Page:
28 Sep Gals with Griffons
Dyna found the ring-necked pheasant and pointed. She froze. Even her tail stopped moving. Brillo stopped in her tracks, too, honoring Dyna’s point. As both dogs held point, Anita Andrus walked forward and flushed the bird. Brillo and Dyna watched it rocket up from the grass and, as the bird rose to the sky, Tawna Skinner raised her shotgun to shoot.
Skinner and Andrus, accompanied by their dog, Dyna, were hunting with their friend Robin Strathy and her canine, Brillo, on a shooting preserve near Dillon, Montana in September 2021. Dyna and Brillo are wirehaired pointing griffons (stress on the final syllable [grif-FON]). But, don’t let the “pointing” in their name fool you; these dogs do it all. They find birds, point them, and then retrieve dead or wounded birds after hunters flush and shoot. These dogs are amphibious, pointing and retrieving both upland game birds (such as pheasant, chukar partridge, and quail), as well as waterfowl.
Though each of the hunting gals followed a different path to the shooting preserve on the Big Hole River, their paths are now converging with many others, as women rediscover their ancient hunting roots and rewrite the story of hunting in the Northern Rockies.
Skinner grew up hunting birds in southern Idaho sugar beet fields with her father, uncle, and grandfather. Her job was to walk ahead of the older generations to flush birds — and to then fall to the ground out of the way of the shooting. Her uncle and grandfather relied on the natural abilities of their hunting dogs and gave them no formal training. Skinner remembers dogs that “people were screaming at, that came back only when they were ready to, that didn’t retrieve, or only part of the time, and that sometimes chewed the birds up.”
While playing in a softball tournament in college, Skinner saw a dog that changed her life: She’d never seen one like it. “Finally, I got up my courage, went over, and asked, ‘What kind of dog is that?’” It was a wirehaired pointing griffon. “I looked into those eyes and I was absolutely mesmerized. I said, ‘When I get a dog, that’s the kind of dog I want.’”
Wirehaired pointing griffons are just one of the versatile hunting breeds developed in Europe to provide all the canine help a hunter needs in one dog. Similarly inclined breeds include German shorthaired and wirehaired pointers, Vizslas, pudelpointers (a cross between German hunting poodles and English pointers), and Weimaraners.
In 1983, after college and a move to Salmon, Idaho, Skinner went “just to look” at a litter of wirehaired pointing griffon puppies. Looking turned into buying, and a puppy she named Chelsea came home with her. “I had to take the next day off of work to build a kennel,” Skinner says.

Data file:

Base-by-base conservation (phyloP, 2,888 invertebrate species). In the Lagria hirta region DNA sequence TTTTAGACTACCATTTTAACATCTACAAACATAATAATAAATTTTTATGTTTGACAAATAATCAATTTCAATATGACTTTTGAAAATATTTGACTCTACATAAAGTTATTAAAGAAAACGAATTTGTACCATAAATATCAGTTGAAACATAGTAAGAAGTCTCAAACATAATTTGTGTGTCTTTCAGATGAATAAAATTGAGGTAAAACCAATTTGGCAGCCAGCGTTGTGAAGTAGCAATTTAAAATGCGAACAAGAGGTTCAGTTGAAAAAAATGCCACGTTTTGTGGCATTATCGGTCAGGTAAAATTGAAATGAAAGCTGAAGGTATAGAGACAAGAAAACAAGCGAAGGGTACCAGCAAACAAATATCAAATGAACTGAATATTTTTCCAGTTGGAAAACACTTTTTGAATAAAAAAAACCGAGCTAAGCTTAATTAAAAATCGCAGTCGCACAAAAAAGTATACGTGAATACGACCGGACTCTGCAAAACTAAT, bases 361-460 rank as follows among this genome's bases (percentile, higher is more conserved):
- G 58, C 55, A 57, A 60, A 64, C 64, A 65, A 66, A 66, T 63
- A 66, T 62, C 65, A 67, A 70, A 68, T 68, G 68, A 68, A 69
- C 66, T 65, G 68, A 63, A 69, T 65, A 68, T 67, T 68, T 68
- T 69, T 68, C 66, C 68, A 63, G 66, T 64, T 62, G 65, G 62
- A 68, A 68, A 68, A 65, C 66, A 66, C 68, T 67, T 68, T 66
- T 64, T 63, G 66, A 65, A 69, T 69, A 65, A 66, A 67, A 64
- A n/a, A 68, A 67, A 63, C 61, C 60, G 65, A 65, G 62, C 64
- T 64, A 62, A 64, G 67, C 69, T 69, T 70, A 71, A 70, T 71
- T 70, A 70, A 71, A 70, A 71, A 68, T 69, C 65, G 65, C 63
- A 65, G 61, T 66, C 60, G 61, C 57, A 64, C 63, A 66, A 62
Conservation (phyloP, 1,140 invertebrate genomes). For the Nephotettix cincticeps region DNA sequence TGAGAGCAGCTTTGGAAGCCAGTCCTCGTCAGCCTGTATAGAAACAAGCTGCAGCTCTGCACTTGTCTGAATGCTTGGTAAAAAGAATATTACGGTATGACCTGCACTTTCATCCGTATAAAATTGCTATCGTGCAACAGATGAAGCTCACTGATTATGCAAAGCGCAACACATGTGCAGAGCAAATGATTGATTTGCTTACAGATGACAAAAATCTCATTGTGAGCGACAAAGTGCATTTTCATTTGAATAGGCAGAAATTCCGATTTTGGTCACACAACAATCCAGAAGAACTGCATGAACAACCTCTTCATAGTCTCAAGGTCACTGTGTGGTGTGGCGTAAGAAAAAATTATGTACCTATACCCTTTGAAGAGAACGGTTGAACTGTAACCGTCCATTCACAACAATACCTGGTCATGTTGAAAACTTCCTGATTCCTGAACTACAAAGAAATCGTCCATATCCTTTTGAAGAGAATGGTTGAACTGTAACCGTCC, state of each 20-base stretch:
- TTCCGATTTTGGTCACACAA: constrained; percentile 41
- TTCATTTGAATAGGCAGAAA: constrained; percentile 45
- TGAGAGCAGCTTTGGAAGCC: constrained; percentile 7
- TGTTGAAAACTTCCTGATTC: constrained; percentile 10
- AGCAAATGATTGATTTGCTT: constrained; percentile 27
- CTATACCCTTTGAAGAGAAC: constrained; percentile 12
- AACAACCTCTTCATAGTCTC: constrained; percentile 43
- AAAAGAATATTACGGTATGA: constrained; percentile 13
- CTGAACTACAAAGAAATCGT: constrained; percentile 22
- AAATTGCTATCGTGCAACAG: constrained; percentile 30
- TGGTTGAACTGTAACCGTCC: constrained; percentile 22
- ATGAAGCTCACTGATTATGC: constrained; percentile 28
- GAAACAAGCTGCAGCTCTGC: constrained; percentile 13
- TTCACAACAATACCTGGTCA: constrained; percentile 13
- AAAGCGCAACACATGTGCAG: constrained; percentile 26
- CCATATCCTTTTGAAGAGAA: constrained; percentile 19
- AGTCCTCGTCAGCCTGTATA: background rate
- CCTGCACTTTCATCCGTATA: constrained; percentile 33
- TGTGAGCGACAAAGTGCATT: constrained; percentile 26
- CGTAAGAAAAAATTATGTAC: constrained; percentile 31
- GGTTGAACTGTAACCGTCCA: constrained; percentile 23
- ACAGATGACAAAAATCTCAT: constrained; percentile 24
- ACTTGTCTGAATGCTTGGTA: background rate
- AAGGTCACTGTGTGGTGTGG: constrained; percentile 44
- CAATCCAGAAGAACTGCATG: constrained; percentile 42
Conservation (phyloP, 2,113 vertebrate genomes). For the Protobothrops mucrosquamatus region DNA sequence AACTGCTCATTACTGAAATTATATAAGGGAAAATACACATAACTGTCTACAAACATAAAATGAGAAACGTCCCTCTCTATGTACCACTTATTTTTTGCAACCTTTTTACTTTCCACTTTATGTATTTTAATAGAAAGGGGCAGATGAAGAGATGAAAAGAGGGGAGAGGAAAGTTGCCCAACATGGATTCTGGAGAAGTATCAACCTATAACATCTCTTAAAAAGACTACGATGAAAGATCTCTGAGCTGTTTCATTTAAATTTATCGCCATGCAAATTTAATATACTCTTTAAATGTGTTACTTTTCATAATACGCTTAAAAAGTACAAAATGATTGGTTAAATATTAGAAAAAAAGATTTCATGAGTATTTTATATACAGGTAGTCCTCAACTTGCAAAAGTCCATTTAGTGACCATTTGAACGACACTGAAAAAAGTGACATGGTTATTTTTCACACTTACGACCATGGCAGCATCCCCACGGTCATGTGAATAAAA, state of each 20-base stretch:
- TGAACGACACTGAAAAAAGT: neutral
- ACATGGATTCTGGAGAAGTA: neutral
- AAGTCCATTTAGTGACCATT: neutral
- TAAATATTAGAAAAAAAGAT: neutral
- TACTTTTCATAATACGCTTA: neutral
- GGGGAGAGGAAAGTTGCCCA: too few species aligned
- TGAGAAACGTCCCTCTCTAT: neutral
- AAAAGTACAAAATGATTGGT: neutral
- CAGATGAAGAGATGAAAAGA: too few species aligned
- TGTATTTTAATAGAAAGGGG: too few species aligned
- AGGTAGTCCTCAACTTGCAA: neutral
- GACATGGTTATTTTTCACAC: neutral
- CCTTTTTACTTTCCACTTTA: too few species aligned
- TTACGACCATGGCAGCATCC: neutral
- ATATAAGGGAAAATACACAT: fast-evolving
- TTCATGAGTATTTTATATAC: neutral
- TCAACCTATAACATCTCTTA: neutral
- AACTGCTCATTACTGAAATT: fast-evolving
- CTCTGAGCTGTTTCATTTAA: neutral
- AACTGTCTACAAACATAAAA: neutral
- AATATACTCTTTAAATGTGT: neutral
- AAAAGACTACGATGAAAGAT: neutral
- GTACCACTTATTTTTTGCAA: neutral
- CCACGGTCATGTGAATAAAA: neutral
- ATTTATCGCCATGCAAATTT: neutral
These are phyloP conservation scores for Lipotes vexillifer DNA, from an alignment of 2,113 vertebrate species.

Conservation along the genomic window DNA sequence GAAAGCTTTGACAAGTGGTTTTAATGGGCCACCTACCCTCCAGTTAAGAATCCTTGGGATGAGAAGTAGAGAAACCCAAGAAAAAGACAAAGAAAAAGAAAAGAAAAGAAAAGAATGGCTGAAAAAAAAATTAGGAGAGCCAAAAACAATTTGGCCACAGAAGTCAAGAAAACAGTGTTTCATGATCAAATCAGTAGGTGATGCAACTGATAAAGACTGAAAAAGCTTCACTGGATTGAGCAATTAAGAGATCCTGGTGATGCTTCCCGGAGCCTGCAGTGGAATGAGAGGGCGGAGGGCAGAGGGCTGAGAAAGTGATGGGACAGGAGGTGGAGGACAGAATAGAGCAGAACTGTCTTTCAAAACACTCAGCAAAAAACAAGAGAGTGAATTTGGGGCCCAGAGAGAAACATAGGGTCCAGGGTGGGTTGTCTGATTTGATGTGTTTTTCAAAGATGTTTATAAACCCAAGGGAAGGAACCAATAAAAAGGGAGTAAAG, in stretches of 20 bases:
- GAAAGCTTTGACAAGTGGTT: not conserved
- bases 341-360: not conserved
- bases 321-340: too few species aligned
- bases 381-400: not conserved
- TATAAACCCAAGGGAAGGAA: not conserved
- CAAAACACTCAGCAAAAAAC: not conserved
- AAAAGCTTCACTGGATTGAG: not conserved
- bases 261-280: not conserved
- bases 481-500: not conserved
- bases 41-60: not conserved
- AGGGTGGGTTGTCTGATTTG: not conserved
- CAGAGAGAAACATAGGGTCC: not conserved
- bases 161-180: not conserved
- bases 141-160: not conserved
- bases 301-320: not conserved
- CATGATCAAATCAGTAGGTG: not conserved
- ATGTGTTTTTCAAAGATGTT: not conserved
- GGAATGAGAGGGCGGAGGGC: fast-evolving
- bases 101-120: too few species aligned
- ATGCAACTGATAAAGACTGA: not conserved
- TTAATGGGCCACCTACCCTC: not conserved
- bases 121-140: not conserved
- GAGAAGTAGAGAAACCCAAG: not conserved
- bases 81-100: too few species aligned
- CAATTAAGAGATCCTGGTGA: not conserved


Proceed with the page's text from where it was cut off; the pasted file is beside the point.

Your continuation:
Skinner and Andrus started training Chelsea with the help of a six-weekend course for hunting dogs in Idaho Falls, Idaho. When they saw fully trained gun dogs at a North American Versatile Hunting Dog Association (NAVHDA) utility test near Ronan, Montana, Skinner vowed that all her dogs would be as skilled. Utility tests evaluate a dog’s ability to search for, find, and point birds for their hunting partner, and to track and retrieve shot game on land and water. “It’s an amazing experience to have dogs that are well trained to hunt behind. You don’t have to yell at them, you can ask them to do something and they go do it,” Skinner says.
In 2020, Dyna, who found the pheasant at the Dillon shooting preserve, passed her utility test with flying colors. The ultimate test of a dog’s skills — and its obedience to and cooperation with its handler — is NAVHDA’s annual invitational test. Less than half of the dogs participating in this event perform well enough to earn the title Versatile Champion and add “VC” before their names. All of Skinner’s dogs have passed the utility test; Dyna is her first dog to reach the invitational, which was held in September 2022.
While a dog changed Skinner’s life and put her on the path to hunting, a bird altered the direction of Strathy’s. After growing up in a non-hunting family in Minnesota, she studied geology at the University of Montana. Strathy accompanied a college friend when he hunted with his beautiful English setter, “for the exercise and to be outdoors.” Her motivation changed the day her friend “miraculously missed” a pheasant. The bird flew right past Strathy. “I probably closed my eyes and shot, and when I opened my eyes, the bird fell out of the sky,” she says. “I was shocked and hooked.”
After Strathy moved to Great Falls, Montana, she got her first dog, a German wirehaired pointer, which she trained with the help of a local sporting dog club. Later, she met Skinner and Andrus and started hunting with her own griffons, creating “Gals with Griffons,” as the women call themselves. The third gal, Andrus, started hunting because she wanted to participate in the activity with her friends.
The pheasant that the gals and their griffons harvested near Dillon in 2021 was a pen-raised bird released on a shooting preserve along the Big Hole River. Preserves are private lands that landowners — who are licensed by Montana Fish, Wildlife & Parks (MT FWP) — stock with birds for hunting. Ring-necked pheasants, introduced from Asia, are the most popular upland game bird in Montana. The following day, the gals hunted chukar partridges, also native to Asia. Shooting preserves range from day-only operations that are open to the public for a fee, to those providing lodging, meals, and other outdoor activities to members.